Forced to start from the back, because of yet another power unit penalty – something I’ll get back to in a moment – Max staged an incredible climb up the order which took him into the points after just three laps and into a podium position by lap 13, before taking the lead on lap 42.

After his pit stop, Max rejoined in fifth but his new set of ultrasoft tyres failed to provide the expected boost in pace, and in the end he was forced to abandon pursuit of Kimi Räikönen. Until that point, though, it had been an amazing spectacle. Yes, his car was much quicker than those around him, but Max still had to pull off the passing moves and once again he proved to be among the best in the business of overtaking.

It was thanks to him and Red Bull’s strategy that the final podium places remained in doubt until a dozen or so laps from the flag, given that Hamilton was definitely able to go quicker than the pace at which he was obliged to run when second to Verstappen. Having tried once to get past on track, Hamilton then wisely waited for the Dutchman to pit to build up a safety net, not so much over Bottas, but over Vettel. Belated birthday greetings to you Max and it was clear that you really enjoyed yourself on the day!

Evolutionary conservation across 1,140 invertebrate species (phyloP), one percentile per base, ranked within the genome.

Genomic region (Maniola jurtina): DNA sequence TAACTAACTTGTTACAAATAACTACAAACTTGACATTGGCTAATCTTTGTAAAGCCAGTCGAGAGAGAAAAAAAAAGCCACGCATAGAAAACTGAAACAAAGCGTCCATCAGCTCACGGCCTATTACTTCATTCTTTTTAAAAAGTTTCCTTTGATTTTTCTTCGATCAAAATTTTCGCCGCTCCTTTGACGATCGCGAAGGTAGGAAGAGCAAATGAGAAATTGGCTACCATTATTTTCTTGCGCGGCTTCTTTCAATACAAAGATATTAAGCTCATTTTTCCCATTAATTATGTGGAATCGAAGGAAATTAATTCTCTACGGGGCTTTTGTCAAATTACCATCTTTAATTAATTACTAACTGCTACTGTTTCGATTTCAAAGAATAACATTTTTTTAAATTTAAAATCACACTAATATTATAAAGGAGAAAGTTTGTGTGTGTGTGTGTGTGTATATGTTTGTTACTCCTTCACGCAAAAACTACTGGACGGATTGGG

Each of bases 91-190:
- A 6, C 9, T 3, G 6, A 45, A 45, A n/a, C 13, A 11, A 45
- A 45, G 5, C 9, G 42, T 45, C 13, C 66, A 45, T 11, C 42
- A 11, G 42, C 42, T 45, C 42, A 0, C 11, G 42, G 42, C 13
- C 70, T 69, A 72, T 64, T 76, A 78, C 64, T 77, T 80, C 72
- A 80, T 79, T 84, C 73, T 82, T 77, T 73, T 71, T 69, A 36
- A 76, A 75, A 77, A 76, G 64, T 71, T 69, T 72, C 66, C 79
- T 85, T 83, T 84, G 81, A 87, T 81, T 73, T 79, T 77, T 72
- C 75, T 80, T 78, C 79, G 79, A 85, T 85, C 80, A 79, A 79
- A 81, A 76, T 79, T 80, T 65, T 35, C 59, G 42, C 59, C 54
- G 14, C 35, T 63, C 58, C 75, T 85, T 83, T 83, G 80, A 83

Leclerc shines in Sochi

It was another great weekend for Charles Leclerc, who richly deserved to win the best-of-the-rest race. The Monegasque youngster was the only driver from outside the top three teams to complete the full 53 laps of the Russian Grand Prix, even if he was 80 seconds behind the winner.

Charles demonstrated plenty of determination at the start and executed a superb passing move on Haas’ Kevin Magnussen. He also did a good job of managing his tyres.